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  • Writer's pictureCollin Souter

eFilmcritic Archive: "Everyone Stares: The Police Inside Out" (2006)

Not all documentaries have to tell the whole story. Not all documentaries have to be balanced. Not all documentaries have to be warts and all. It’s a rather flexible medium and has limitless possibilities, but rock documentaries can be the trickiest. How does one make a compelling, engaging documentary about an artist or a band for the audience member who walks in with little to no interest in the first place? With Stewart Copeland’s self-reflective documentary "Everyone Stares: The Police Inside Out," it would be safe to say that no documentary about a band should be made by the drummer.

Copeland’s documentary consists solely of footage he shot on a Super 8 camera when The Police started out. It charts their humble beginnings in the late ‘70s and finishes just before the release of their final album, Synchronicity, only a few years later. There are no current interviews with any of the band members, their fans, critics, their managers or their wives. For 74 minutes, you’re stuck with Copeland’s home movies while he dryly, awkwardly narrates over them, sometimes utilizing embarrassing poetry.

I consider myself a casual Police fan. I like them and I understand why they became one of the world’s biggest bands at the time. Their simple, sometimes sparse structures coupled with obvious reggae influences was fresh and original, especially in the grim climate of ‘70s FM rock. The lyrics about temptation and the darker side of relationships were interesting and fun to listen to without being shallow and, as the one thing the documentary clearly conveys, they knew how to rock the house. So, please spare me the “you’re not a fan, so you wouldn’t like it anyway” argument. I’m not a fan of The Band either, but that doesn’t make Scorsese’s “The Last Waltz” less of a great movie and as a die-hard U2 fan, I find “Rattle & Hum” horrendously flawed (but thank heavens Larry Mullen Jr. didn’t narrate it!).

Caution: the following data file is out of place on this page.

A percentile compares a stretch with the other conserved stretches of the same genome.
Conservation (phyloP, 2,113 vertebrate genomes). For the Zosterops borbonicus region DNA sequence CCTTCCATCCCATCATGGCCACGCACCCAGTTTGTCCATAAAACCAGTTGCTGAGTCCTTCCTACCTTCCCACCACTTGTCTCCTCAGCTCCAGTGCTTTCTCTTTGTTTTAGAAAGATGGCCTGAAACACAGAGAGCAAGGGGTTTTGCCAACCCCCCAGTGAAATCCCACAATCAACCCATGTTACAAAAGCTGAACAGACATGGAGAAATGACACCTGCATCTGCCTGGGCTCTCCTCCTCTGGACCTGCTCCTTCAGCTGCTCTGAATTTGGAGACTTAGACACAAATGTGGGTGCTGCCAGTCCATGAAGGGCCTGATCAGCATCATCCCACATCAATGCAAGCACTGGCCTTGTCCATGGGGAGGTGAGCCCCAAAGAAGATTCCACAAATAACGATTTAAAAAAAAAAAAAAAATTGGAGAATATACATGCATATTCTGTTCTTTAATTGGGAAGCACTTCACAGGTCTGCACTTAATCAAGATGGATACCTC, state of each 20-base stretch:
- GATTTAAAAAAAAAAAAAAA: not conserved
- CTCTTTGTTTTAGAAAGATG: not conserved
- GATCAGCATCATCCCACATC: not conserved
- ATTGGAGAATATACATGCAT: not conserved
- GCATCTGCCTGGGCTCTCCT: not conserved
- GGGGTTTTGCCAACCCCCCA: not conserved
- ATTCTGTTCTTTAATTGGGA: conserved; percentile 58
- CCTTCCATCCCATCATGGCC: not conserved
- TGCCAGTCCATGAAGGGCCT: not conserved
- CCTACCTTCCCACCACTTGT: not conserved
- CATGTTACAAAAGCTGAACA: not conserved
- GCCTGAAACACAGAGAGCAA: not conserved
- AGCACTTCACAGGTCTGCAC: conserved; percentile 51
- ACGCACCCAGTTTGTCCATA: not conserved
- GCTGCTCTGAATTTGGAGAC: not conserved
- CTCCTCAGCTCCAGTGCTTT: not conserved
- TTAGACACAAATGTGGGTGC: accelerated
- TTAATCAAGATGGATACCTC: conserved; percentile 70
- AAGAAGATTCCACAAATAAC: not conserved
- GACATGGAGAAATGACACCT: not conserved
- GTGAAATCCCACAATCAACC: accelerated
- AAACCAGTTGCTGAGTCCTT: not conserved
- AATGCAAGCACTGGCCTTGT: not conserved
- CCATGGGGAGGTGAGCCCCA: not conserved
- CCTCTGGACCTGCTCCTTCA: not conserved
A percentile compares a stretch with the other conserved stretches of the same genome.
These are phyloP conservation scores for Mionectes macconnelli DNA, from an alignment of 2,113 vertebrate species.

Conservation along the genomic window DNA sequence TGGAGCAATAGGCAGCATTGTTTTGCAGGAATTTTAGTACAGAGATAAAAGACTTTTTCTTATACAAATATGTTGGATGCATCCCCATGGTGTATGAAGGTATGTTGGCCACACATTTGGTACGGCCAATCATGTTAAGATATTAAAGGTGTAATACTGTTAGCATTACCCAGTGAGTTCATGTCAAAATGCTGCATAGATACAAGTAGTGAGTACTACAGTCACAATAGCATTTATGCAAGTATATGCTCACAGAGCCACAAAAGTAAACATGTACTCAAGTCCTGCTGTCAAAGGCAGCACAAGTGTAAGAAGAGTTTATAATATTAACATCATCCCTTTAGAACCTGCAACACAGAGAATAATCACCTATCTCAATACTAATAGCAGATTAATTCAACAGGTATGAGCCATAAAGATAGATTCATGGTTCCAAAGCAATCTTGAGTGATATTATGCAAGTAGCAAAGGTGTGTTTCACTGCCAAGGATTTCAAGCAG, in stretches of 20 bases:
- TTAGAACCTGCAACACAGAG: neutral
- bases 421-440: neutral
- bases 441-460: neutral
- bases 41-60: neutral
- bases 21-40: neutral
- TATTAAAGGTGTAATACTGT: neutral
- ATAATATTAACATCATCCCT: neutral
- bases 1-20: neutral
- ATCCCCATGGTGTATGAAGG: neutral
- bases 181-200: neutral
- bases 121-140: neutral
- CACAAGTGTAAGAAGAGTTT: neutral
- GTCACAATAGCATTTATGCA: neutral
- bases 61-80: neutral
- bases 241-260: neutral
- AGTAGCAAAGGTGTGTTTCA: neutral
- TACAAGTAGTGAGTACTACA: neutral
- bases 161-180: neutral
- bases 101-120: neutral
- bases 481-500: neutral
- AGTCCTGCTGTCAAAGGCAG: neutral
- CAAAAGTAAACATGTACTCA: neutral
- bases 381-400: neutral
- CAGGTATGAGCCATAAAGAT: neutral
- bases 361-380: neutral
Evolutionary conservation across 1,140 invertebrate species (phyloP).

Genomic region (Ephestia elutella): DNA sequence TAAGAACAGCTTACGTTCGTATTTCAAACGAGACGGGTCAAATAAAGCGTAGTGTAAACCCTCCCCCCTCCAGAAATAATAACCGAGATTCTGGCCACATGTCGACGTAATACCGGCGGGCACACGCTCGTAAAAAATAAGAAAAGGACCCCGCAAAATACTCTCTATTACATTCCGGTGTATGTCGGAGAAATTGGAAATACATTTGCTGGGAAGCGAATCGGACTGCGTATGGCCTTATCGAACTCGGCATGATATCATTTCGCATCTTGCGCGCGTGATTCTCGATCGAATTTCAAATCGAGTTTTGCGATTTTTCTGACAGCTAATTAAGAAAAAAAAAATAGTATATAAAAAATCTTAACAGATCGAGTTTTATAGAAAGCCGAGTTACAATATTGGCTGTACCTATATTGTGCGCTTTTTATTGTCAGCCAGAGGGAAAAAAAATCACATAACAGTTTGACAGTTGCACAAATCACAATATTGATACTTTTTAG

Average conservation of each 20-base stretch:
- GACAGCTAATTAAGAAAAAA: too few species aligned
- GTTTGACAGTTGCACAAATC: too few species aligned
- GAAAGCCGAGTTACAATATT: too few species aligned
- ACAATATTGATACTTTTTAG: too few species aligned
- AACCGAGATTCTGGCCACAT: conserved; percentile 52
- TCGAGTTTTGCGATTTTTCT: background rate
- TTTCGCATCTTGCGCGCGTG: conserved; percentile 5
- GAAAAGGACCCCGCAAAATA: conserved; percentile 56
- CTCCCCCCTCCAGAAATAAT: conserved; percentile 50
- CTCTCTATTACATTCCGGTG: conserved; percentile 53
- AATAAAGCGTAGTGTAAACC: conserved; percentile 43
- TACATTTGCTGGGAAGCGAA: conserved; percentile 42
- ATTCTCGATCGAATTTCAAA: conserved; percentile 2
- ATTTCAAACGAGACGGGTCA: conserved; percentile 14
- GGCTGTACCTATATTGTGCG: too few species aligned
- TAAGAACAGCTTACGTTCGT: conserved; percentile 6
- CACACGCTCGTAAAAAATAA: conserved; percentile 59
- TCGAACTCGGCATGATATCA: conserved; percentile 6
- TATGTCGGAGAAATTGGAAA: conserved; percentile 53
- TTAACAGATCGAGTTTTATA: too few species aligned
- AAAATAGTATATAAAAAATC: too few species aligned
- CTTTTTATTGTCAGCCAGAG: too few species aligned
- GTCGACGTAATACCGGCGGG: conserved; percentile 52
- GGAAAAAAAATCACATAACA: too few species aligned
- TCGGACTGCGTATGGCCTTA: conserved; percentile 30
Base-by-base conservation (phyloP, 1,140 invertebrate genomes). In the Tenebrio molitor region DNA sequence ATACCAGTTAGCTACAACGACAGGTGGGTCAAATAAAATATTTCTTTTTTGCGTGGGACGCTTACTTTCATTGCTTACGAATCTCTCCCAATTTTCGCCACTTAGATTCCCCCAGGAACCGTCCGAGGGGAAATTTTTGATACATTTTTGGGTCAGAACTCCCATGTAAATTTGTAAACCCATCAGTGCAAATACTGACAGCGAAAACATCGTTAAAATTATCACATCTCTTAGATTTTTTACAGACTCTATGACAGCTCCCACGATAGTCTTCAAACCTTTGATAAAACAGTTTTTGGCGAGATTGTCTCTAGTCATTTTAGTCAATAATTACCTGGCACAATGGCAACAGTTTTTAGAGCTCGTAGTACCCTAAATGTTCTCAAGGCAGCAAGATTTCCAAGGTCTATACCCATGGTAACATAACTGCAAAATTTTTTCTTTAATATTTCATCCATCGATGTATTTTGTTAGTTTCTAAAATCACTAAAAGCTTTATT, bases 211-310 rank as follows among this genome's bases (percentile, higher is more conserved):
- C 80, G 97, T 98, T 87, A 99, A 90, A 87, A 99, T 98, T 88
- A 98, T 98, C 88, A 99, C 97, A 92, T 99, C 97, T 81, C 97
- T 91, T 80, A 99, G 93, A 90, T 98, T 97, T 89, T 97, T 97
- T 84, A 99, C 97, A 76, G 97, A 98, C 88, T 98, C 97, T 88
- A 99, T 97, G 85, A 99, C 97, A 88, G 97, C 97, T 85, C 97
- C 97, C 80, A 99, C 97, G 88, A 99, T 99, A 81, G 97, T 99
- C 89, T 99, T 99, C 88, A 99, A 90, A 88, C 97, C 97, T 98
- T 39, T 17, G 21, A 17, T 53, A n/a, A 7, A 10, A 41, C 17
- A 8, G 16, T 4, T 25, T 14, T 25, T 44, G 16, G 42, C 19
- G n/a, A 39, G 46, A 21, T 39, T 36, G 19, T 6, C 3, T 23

So I don’t consider myself predisposed to liking or disliking this movie based on its subject. I really wanted to like it. The problem is Copeland’s technique. The movie seems to be strung together haphazardly, almost as though no thought went into whether or not anything should be cut out. The editing room floor must have been spotless. The footage is not all that compelling and in many ways it’s redundant. Why have two live versions of the same song back to back? How many times do you have to remind me of how popular you were? Unfortunately, with the footage that exists, Copeland’s strategy was doomed from the start. The footage shows us nothing while Copeland tells us everything. It’s like watching an audiobook.

Again, it’s for serious die-hards only and not at all worth a slot at Sundance. I think, though, that if I were a die-hard fan I would be angry. Imagine paying top dollar to see this film, knowing full well that the band’s lead singer, Sting, would eventually break them up for a less-than-thrilling solo career, not to mention collaborations with P. Diddy. “Everyone Stares” ends with a true slap in the face: Footage of The Police counting all their cash. Now, along comes Copeland to take more of your money in exchange for an insipid trip down memory lane. Documentaries, especially one about a great band, should never be this way.

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